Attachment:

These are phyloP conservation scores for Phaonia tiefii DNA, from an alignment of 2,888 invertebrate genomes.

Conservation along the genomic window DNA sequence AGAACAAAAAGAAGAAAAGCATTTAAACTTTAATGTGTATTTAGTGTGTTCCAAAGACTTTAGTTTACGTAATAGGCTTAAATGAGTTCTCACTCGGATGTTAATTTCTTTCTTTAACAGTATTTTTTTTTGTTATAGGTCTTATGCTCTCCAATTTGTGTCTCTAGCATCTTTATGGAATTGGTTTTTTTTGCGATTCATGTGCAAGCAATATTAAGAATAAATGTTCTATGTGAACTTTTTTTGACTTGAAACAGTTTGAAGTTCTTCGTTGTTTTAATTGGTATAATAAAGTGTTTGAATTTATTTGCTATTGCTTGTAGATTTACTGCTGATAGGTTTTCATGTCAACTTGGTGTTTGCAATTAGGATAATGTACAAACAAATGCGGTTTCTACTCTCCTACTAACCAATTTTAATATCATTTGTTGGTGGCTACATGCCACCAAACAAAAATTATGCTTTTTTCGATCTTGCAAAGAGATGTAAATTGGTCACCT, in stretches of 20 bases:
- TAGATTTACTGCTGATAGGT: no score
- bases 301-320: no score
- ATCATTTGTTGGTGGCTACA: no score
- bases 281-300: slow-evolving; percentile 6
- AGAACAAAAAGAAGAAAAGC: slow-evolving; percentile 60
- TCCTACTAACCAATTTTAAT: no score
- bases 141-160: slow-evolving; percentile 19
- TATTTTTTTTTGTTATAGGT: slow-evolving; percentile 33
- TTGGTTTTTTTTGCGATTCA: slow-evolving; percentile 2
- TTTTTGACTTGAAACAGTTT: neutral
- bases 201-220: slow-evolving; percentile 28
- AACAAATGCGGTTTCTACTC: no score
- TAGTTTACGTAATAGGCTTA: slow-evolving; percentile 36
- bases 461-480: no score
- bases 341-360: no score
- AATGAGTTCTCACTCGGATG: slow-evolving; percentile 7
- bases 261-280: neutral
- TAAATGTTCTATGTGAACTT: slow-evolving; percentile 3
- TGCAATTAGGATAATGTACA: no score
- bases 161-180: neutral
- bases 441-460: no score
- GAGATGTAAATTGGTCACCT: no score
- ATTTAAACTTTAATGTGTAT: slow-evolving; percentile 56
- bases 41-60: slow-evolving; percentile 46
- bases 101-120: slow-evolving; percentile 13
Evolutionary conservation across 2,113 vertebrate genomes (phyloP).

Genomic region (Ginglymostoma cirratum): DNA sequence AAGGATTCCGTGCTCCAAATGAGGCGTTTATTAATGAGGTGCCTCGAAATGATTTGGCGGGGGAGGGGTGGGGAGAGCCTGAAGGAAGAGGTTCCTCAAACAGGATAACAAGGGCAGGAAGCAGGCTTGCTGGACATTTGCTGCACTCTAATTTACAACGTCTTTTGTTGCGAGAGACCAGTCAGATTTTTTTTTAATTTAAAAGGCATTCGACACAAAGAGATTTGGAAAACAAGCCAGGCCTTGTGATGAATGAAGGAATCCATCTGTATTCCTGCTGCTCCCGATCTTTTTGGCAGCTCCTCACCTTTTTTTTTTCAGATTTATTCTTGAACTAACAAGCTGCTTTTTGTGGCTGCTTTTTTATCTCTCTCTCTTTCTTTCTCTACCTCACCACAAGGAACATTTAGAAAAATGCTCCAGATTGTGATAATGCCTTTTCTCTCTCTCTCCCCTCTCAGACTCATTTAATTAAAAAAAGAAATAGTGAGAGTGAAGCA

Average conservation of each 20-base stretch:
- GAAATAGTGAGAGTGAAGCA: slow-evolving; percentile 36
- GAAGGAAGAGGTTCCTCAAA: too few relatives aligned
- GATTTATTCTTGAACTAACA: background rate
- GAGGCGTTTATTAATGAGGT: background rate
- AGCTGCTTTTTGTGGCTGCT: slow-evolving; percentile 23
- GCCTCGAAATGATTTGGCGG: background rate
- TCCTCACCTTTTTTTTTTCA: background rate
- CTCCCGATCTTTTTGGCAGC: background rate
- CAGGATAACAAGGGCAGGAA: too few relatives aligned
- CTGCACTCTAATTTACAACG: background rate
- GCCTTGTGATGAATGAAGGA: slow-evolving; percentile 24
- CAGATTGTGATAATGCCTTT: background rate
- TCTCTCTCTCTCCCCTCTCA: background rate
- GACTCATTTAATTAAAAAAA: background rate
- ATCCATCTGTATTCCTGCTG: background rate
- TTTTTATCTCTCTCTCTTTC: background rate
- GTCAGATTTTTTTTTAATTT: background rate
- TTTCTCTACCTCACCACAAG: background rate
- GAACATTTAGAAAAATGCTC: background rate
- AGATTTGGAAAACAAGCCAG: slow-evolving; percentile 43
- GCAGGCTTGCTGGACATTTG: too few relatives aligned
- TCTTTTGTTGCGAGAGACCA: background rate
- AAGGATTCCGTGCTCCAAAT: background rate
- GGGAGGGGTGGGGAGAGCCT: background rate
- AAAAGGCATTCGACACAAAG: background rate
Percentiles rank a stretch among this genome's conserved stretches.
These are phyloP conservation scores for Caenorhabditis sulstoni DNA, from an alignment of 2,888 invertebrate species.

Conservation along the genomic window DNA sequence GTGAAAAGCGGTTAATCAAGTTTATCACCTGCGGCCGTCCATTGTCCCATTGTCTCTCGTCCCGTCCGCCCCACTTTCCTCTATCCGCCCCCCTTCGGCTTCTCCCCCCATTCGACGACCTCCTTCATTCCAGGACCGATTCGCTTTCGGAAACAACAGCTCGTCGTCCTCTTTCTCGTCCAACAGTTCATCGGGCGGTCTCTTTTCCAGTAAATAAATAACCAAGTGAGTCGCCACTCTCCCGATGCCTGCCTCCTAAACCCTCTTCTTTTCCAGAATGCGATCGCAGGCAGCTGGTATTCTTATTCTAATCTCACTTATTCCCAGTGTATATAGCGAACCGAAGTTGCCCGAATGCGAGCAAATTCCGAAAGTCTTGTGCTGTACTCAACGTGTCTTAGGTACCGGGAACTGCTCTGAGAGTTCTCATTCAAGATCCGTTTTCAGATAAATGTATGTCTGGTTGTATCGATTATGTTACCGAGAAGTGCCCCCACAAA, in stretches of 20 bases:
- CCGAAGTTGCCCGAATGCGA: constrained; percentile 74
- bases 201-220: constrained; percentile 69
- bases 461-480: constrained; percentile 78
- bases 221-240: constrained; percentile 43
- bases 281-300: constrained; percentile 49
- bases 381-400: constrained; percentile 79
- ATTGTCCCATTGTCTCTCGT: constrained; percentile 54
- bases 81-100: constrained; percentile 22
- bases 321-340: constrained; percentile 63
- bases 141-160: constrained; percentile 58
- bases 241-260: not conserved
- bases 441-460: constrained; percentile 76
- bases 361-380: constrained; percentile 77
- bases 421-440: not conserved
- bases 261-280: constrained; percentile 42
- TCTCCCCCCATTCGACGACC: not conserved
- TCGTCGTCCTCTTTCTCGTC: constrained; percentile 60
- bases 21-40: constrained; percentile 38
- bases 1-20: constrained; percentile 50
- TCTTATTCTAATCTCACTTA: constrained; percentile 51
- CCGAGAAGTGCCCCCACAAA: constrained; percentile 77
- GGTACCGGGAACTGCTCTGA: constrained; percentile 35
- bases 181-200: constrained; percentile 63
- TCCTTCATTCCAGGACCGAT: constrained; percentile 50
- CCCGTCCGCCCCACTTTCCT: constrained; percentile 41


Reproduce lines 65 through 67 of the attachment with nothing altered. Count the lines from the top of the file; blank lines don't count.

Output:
- ATTGTCCCATTGTCTCTCGT: constrained; percentile 54
- bases 81-100: constrained; percentile 22
- bases 321-340: constrained; percentile 63